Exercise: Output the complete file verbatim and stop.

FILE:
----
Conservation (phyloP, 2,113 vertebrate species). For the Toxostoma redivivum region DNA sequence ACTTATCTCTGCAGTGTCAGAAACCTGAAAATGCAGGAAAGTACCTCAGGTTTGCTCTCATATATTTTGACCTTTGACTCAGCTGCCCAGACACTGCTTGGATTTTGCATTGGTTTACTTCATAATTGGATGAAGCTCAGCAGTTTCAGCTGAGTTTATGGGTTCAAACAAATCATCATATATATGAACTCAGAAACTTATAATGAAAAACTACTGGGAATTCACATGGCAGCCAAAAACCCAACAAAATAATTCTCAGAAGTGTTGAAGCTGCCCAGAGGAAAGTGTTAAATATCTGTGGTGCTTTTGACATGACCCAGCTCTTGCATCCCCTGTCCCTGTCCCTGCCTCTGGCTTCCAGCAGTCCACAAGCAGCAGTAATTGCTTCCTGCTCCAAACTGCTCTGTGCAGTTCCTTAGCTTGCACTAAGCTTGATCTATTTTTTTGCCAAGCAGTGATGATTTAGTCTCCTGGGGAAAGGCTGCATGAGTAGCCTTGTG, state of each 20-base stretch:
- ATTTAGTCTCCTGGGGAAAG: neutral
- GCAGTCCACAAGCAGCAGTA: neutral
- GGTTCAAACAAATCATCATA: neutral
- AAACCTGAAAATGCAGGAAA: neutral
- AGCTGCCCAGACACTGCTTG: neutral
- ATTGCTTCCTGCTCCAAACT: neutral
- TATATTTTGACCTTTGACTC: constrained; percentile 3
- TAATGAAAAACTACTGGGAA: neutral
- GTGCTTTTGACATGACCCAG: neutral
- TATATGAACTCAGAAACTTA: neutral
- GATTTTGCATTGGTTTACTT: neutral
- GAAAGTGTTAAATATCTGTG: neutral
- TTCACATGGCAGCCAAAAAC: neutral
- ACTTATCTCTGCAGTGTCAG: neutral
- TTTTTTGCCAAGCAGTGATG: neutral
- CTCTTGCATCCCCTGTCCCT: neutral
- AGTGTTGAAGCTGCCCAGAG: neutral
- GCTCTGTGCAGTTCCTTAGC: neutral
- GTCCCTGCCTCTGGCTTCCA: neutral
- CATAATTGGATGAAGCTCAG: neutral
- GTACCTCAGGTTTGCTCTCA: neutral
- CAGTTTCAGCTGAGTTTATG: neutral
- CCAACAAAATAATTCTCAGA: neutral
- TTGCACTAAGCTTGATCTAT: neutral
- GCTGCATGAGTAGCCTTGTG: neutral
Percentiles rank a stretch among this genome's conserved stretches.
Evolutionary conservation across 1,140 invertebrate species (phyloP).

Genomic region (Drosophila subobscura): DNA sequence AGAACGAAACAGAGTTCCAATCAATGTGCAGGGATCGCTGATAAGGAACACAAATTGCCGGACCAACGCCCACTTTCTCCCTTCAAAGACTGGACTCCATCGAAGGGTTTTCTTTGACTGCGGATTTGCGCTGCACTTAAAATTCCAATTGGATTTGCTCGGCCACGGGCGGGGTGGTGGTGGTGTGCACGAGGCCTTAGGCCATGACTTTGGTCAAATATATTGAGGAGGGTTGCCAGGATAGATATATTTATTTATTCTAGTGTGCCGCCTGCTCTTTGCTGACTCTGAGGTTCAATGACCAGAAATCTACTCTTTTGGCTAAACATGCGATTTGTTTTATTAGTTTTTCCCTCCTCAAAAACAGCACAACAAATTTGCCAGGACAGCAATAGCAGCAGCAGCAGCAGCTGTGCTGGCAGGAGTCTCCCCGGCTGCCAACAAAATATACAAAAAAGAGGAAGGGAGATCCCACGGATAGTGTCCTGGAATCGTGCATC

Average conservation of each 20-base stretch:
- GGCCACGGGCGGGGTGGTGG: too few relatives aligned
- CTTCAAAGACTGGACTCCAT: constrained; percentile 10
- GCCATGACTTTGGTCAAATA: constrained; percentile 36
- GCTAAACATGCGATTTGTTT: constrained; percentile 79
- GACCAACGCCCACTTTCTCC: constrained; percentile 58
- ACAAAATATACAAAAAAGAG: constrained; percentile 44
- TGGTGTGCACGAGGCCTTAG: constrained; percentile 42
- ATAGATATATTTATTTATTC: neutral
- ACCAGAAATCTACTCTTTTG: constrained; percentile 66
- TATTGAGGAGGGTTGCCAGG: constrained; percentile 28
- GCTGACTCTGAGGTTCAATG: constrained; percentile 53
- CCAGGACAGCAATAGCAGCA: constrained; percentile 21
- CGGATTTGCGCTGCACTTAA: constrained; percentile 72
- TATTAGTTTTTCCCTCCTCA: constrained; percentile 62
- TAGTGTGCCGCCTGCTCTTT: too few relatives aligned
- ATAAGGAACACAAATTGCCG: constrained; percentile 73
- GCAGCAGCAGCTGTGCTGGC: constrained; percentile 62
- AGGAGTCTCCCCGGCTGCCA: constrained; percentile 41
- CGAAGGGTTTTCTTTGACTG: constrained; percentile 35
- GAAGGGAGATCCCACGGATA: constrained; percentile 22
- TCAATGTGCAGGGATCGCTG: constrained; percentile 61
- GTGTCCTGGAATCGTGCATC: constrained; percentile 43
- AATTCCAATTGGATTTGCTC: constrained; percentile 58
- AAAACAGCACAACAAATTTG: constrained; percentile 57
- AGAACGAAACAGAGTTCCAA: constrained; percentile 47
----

Conservation (phyloP, 2,113 vertebrate species). For the Toxostoma redivivum region DNA sequence ACTTATCTCTGCAGTGTCAGAAACCTGAAAATGCAGGAAAGTACCTCAGGTTTGCTCTCATATATTTTGACCTTTGACTCAGCTGCCCAGACACTGCTTGGATTTTGCATTGGTTTACTTCATAATTGGATGAAGCTCAGCAGTTTCAGCTGAGTTTATGGGTTCAAACAAATCATCATATATATGAACTCAGAAACTTATAATGAAAAACTACTGGGAATTCACATGGCAGCCAAAAACCCAACAAAATAATTCTCAGAAGTGTTGAAGCTGCCCAGAGGAAAGTGTTAAATATCTGTGGTGCTTTTGACATGACCCAGCTCTTGCATCCCCTGTCCCTGTCCCTGCCTCTGGCTTCCAGCAGTCCACAAGCAGCAGTAATTGCTTCCTGCTCCAAACTGCTCTGTGCAGTTCCTTAGCTTGCACTAAGCTTGATCTATTTTTTTGCCAAGCAGTGATGATTTAGTCTCCTGGGGAAAGGCTGCATGAGTAGCCTTGTG, state of each 20-base stretch:
- ATTTAGTCTCCTGGGGAAAG: neutral
- GCAGTCCACAAGCAGCAGTA: neutral
- GGTTCAAACAAATCATCATA: neutral
- AAACCTGAAAATGCAGGAAA: neutral
- AGCTGCCCAGACACTGCTTG: neutral
- ATTGCTTCCTGCTCCAAACT: neutral
- TATATTTTGACCTTTGACTC: constrained; percentile 3
- TAATGAAAAACTACTGGGAA: neutral
- GTGCTTTTGACATGACCCAG: neutral
- TATATGAACTCAGAAACTTA: neutral
- GATTTTGCATTGGTTTACTT: neutral
- GAAAGTGTTAAATATCTGTG: neutral
- TTCACATGGCAGCCAAAAAC: neutral
- ACTTATCTCTGCAGTGTCAG: neutral
- TTTTTTGCCAAGCAGTGATG: neutral
- CTCTTGCATCCCCTGTCCCT: neutral
- AGTGTTGAAGCTGCCCAGAG: neutral
- GCTCTGTGCAGTTCCTTAGC: neutral
- GTCCCTGCCTCTGGCTTCCA: neutral
- CATAATTGGATGAAGCTCAG: neutral
- GTACCTCAGGTTTGCTCTCA: neutral
- CAGTTTCAGCTGAGTTTATG: neutral
- CCAACAAAATAATTCTCAGA: neutral
- TTGCACTAAGCTTGATCTAT: neutral
- GCTGCATGAGTAGCCTTGTG: neutral
Percentiles rank a stretch among this genome's conserved stretches.
Evolutionary conservation across 1,140 invertebrate species (phyloP).

Genomic region (Drosophila subobscura): DNA sequence AGAACGAAACAGAGTTCCAATCAATGTGCAGGGATCGCTGATAAGGAACACAAATTGCCGGACCAACGCCCACTTTCTCCCTTCAAAGACTGGACTCCATCGAAGGGTTTTCTTTGACTGCGGATTTGCGCTGCACTTAAAATTCCAATTGGATTTGCTCGGCCACGGGCGGGGTGGTGGTGGTGTGCACGAGGCCTTAGGCCATGACTTTGGTCAAATATATTGAGGAGGGTTGCCAGGATAGATATATTTATTTATTCTAGTGTGCCGCCTGCTCTTTGCTGACTCTGAGGTTCAATGACCAGAAATCTACTCTTTTGGCTAAACATGCGATTTGTTTTATTAGTTTTTCCCTCCTCAAAAACAGCACAACAAATTTGCCAGGACAGCAATAGCAGCAGCAGCAGCAGCTGTGCTGGCAGGAGTCTCCCCGGCTGCCAACAAAATATACAAAAAAGAGGAAGGGAGATCCCACGGATAGTGTCCTGGAATCGTGCATC

Average conservation of each 20-base stretch:
- GGCCACGGGCGGGGTGGTGG: too few relatives aligned
- CTTCAAAGACTGGACTCCAT: constrained; percentile 10
- GCCATGACTTTGGTCAAATA: constrained; percentile 36
- GCTAAACATGCGATTTGTTT: constrained; percentile 79
- GACCAACGCCCACTTTCTCC: constrained; percentile 58
- ACAAAATATACAAAAAAGAG: constrained; percentile 44
- TGGTGTGCACGAGGCCTTAG: constrained; percentile 42
- ATAGATATATTTATTTATTC: neutral
- ACCAGAAATCTACTCTTTTG: constrained; percentile 66
- TATTGAGGAGGGTTGCCAGG: constrained; percentile 28
- GCTGACTCTGAGGTTCAATG: constrained; percentile 53
- CCAGGACAGCAATAGCAGCA: constrained; percentile 21
- CGGATTTGCGCTGCACTTAA: constrained; percentile 72
- TATTAGTTTTTCCCTCCTCA: constrained; percentile 62
- TAGTGTGCCGCCTGCTCTTT: too few relatives aligned
- ATAAGGAACACAAATTGCCG: constrained; percentile 73
- GCAGCAGCAGCTGTGCTGGC: constrained; percentile 62
- AGGAGTCTCCCCGGCTGCCA: constrained; percentile 41
- CGAAGGGTTTTCTTTGACTG: constrained; percentile 35
- GAAGGGAGATCCCACGGATA: constrained; percentile 22
- TCAATGTGCAGGGATCGCTG: constrained; percentile 61
- GTGTCCTGGAATCGTGCATC: constrained; percentile 43
- AATTCCAATTGGATTTGCTC: constrained; percentile 58
- AAAACAGCACAACAAATTTG: constrained; percentile 57
- AGAACGAAACAGAGTTCCAA: constrained; percentile 47